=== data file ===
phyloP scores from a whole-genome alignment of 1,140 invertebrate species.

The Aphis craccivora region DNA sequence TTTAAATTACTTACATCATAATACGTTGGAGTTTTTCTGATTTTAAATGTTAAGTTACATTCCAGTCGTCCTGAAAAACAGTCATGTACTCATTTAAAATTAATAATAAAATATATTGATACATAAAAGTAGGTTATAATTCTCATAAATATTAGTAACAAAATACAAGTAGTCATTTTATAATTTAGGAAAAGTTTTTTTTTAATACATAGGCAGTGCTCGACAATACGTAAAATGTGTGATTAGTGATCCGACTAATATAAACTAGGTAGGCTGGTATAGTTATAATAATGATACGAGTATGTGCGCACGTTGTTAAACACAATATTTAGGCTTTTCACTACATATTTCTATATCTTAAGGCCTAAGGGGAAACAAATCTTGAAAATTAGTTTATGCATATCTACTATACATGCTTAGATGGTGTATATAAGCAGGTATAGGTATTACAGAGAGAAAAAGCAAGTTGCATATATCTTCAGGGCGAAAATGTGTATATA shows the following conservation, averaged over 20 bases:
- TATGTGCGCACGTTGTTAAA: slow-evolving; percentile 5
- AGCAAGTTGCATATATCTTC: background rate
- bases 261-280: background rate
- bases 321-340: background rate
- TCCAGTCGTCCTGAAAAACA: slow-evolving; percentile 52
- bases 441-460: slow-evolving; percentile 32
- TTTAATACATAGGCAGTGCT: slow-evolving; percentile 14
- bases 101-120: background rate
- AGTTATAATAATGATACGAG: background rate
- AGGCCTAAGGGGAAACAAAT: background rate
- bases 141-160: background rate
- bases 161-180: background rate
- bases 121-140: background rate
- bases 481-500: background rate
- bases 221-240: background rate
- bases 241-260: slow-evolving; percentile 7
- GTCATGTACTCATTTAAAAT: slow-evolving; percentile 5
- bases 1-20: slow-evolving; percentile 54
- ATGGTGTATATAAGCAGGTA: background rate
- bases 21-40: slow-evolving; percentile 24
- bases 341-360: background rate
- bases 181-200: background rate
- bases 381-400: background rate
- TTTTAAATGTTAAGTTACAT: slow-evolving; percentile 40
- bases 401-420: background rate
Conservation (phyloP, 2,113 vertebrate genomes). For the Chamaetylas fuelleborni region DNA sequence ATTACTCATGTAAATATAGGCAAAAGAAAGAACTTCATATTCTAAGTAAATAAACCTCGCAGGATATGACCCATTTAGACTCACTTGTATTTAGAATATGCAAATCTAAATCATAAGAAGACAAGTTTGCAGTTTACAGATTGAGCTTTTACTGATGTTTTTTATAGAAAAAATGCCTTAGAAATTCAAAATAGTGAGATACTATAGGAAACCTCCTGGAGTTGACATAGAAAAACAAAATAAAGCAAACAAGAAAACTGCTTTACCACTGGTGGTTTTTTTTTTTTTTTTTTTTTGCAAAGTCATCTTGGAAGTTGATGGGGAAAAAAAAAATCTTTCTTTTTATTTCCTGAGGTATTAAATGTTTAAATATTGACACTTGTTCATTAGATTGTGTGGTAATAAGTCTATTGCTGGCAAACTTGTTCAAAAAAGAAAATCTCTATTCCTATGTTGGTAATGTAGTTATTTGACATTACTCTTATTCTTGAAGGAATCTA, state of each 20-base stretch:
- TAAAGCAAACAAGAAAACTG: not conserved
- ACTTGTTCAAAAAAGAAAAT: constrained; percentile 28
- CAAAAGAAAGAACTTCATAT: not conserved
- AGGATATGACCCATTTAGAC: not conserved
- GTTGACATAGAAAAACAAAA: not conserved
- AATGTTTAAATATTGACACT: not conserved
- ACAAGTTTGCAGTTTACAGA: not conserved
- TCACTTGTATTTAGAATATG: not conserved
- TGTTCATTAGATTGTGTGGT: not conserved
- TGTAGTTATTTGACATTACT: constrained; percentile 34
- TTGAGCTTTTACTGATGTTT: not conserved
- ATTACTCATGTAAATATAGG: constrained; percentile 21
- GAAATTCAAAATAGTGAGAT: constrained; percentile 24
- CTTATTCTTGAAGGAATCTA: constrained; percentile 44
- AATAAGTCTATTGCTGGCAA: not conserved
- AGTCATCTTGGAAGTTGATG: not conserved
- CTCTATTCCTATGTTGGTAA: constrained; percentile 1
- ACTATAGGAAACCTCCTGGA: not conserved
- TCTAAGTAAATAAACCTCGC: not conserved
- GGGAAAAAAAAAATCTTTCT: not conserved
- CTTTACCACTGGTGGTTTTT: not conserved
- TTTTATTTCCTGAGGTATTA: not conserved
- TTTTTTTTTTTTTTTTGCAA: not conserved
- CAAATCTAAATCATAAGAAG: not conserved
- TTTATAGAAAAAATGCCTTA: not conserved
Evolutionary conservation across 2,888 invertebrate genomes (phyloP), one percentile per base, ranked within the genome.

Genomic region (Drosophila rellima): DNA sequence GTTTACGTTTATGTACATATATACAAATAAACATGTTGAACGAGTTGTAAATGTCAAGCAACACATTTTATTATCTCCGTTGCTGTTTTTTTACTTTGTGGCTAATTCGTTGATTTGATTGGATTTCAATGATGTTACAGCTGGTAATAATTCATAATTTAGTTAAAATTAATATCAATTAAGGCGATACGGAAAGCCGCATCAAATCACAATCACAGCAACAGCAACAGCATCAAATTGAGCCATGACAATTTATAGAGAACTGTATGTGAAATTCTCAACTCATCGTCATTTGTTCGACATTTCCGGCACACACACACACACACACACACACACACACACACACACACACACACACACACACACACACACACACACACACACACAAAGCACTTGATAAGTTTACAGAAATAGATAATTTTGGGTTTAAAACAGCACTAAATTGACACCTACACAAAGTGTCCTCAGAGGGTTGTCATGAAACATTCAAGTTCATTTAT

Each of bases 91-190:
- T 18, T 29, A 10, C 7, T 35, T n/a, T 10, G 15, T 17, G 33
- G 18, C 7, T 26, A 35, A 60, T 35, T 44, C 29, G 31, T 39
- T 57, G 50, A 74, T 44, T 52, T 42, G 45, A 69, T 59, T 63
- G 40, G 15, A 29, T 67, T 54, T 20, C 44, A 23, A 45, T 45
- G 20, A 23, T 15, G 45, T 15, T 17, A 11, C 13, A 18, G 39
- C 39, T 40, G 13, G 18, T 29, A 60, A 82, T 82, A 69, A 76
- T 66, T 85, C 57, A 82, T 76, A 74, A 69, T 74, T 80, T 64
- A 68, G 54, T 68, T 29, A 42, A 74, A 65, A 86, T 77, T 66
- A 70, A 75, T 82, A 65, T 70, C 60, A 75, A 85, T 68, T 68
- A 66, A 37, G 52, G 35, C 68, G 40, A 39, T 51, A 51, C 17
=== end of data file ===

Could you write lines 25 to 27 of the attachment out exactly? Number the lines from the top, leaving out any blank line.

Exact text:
- bases 381-400: background rate
- TTTTAAATGTTAAGTTACAT: slow-evolving; percentile 40
- bases 401-420: background rate